**Reason Abstractly and Quantitatively**

1st Grade

Mathematically proficient students in First Grade continue to develop their ability to clearly express, explain, organize and

consolidate their math thinking using both verbal and written representations.

consolidate their math thinking using both verbal and written representations.

- Their understanding of grade appropriate vocabulary helps them to construct viable arguments about mathematics.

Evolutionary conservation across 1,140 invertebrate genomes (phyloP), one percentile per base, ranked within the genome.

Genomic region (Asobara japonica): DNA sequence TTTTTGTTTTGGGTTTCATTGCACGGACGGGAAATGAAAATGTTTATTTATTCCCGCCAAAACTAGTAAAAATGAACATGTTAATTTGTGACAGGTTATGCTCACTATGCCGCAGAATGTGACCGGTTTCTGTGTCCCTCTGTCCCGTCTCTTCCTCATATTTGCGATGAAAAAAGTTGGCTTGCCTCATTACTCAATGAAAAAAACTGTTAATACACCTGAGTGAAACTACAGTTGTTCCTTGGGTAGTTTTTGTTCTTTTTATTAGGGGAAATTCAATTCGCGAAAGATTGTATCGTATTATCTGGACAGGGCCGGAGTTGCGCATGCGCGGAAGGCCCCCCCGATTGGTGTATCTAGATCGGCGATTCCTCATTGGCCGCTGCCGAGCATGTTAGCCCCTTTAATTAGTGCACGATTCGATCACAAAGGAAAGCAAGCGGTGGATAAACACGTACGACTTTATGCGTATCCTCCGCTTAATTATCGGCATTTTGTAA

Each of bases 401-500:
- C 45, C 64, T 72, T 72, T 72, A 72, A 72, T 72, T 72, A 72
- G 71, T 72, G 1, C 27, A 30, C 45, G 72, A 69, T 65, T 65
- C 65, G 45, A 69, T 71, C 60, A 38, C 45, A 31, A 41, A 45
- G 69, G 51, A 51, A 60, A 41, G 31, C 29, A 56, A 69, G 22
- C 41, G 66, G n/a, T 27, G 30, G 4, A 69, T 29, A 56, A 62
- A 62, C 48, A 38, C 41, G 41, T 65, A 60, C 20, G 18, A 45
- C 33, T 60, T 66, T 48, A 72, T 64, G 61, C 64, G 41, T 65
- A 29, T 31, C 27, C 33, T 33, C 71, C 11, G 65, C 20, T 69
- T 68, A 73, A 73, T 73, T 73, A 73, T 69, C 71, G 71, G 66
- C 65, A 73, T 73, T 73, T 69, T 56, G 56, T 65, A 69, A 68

- For example, when justifying why a particular shape isn’t a square, a first grade student may hold up a picture of a rectangle, pointing to the various parts, and reason, “It can’t be a square because, even though it has 4 sides and 4 angles, the sides aren’t all the same size.”
- In a classroom where risk-taking and varying perspectives are encouraged, mathematically proficient students are willing and eager to share their ideas with others, consider other ideas proposed by classmates, and question ideas that don’t seem to make sense.